Being judged is tough but valuable
I have wanted to start a network engineering blog for quite some time. I had a long list of reasons as to why I hadn’t started yet. I wasn’t sure what my colleagues would think. Did I have enough material? Could I afford the time? Then I read a post from Seth Godin a few weeks back that really hit home.
Seth has an uncanny ability to make profound statements using very few words. He argues that that being judged is difficult and risky, but also that the price you pay for safety is being ignored. His implicit argument runs a little deeper though. I realised that I was afraid. Risking nothing, staying safe. I don’t know if it’s a character trait or flaw, but I tend to stubbornly turn and face my fears. I’ve taken a small but important risk in starting this blog and I’m delighted I did it. I’ve received some fantastic support over the last few weeks and I want to say thank you.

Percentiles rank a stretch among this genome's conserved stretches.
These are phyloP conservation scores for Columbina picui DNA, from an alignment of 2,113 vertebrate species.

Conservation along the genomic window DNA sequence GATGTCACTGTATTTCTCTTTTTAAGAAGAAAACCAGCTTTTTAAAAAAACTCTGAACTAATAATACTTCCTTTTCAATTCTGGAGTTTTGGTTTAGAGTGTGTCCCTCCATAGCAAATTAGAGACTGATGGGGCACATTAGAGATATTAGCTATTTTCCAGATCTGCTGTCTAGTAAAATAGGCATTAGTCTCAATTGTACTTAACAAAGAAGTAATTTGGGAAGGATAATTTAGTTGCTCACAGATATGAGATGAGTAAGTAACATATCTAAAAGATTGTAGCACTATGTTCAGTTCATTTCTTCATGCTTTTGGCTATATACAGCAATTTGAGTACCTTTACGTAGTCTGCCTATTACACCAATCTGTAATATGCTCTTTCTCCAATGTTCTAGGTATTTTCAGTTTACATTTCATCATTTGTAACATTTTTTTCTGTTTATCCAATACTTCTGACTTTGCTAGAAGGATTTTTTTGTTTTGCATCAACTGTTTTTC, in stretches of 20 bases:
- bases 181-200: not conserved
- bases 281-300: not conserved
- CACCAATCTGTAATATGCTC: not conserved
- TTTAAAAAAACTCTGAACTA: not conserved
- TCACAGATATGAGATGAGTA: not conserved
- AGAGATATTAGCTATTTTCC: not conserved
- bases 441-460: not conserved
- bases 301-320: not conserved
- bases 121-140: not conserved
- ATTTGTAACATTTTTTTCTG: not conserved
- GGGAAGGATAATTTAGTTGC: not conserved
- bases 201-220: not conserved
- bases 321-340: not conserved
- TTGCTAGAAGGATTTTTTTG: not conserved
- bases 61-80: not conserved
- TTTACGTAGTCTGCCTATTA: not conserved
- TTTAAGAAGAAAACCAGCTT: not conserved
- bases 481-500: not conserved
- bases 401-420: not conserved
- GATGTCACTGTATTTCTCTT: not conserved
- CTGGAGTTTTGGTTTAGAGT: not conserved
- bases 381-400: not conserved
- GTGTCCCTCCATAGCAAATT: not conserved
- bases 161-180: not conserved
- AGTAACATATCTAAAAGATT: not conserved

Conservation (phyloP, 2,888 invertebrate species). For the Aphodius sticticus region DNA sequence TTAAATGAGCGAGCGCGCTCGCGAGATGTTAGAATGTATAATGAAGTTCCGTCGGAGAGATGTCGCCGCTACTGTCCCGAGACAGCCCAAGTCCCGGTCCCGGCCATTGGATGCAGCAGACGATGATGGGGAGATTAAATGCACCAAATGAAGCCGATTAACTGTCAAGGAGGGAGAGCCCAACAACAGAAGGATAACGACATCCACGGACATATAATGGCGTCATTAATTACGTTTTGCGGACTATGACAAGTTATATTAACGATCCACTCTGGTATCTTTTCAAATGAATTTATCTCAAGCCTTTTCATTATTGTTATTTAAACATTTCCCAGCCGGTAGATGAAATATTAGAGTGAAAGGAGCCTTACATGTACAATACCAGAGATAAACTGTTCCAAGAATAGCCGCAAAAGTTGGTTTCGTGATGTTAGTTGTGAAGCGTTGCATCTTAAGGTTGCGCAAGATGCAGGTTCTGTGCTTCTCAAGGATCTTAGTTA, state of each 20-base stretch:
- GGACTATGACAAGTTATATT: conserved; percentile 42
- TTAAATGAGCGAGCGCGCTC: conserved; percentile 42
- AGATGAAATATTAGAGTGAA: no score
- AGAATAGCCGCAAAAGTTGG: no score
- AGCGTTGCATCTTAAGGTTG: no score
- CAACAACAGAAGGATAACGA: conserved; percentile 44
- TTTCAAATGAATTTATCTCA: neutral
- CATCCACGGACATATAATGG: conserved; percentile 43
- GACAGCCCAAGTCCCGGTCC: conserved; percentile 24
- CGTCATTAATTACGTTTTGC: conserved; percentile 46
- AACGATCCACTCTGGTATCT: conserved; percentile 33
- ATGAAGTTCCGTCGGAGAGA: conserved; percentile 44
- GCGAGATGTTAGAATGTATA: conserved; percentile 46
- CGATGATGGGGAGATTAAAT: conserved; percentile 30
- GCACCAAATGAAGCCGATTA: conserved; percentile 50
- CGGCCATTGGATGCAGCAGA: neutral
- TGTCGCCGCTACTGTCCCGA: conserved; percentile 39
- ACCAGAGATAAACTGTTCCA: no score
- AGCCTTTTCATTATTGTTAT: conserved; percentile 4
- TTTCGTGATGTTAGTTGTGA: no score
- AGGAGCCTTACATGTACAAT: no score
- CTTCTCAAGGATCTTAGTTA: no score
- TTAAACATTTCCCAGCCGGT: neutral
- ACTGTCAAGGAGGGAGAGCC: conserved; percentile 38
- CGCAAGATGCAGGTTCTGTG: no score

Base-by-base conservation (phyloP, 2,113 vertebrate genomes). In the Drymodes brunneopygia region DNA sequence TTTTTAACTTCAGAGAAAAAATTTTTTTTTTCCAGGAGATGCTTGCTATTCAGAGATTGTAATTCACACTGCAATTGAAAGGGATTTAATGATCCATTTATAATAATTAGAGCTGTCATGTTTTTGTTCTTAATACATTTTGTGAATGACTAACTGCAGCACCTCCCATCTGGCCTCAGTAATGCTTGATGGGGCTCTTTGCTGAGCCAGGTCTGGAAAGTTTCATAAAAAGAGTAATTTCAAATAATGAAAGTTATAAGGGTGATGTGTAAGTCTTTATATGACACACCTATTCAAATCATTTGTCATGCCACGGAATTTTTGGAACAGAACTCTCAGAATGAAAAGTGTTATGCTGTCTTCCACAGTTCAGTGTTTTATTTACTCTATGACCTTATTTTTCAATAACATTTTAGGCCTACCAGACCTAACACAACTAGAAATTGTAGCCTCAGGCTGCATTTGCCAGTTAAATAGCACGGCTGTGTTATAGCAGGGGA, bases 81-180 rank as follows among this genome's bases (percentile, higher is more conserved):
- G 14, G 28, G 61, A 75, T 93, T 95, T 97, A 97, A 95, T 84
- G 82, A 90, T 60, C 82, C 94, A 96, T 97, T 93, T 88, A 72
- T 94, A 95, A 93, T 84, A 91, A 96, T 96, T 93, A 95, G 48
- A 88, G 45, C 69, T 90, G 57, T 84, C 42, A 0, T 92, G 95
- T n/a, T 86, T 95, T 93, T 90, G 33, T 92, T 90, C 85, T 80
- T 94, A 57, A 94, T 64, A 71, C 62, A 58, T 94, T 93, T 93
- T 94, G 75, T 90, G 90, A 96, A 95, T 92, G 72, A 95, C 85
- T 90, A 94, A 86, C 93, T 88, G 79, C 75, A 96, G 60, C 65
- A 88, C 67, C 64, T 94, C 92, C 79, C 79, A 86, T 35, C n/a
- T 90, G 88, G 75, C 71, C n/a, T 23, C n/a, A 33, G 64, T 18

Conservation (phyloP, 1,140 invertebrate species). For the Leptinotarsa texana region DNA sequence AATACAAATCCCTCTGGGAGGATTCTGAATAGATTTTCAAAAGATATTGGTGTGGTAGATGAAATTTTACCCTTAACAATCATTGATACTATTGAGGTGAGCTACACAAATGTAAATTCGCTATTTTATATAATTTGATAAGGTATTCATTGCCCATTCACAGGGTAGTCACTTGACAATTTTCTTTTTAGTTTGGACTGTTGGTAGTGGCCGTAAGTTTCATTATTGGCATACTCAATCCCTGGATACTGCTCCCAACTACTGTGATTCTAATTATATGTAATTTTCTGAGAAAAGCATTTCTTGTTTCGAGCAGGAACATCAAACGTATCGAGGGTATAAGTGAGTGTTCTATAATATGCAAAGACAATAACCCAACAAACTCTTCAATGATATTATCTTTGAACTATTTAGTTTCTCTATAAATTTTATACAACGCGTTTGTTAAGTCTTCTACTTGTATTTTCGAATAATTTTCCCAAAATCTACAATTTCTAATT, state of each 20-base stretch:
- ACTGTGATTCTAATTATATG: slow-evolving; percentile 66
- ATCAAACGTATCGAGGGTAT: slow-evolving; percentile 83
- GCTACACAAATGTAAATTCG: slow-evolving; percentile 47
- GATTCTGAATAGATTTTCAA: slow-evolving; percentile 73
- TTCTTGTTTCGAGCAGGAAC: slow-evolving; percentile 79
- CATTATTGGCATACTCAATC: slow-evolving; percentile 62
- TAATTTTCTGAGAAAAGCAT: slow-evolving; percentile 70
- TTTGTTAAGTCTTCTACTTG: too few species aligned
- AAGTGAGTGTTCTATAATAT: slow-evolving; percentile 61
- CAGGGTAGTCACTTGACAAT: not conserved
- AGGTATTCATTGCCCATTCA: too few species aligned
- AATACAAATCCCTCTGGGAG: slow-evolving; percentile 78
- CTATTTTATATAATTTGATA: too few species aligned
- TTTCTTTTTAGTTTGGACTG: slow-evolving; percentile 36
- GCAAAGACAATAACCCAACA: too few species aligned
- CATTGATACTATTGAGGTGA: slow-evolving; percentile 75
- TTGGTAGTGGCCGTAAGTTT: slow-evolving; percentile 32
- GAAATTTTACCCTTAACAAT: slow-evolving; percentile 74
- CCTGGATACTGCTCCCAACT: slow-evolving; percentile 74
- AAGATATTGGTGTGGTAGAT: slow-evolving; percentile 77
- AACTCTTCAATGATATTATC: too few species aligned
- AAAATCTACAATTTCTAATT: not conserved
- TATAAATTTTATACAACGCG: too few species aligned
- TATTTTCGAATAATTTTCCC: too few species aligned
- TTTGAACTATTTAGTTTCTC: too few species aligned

Being ignored may be worse
In work, however, I still have a journey ahead of me. We all learn so much every day that we know our peers would benefit from. I really enjoy sharing knowledge, and want to present on some of these topics to my peers. If you are going to share knowledge, you should do your homework and put some effort into preparing your talk. But I tend to want to wait until I can become an ‘expert’ before I feel I can stand up and present. I want to cover every angle, every potential question and come prepared with all the answers.
The fundamental problem here is still fear. It could take years to become an ‘expert’, even if someone could confer that title upon you. Wanting to be an expert is a deferral tactic. Knowing you are afraid is a valuable insight though, and that knowledge allows you to make better decisions. You might choose to further prepare your talk or you might decide to present sooner and do a more collaborative talk, but you must act.
I need to follow my own advice a little more. But if you’re not prepared to be judged, nobody wins.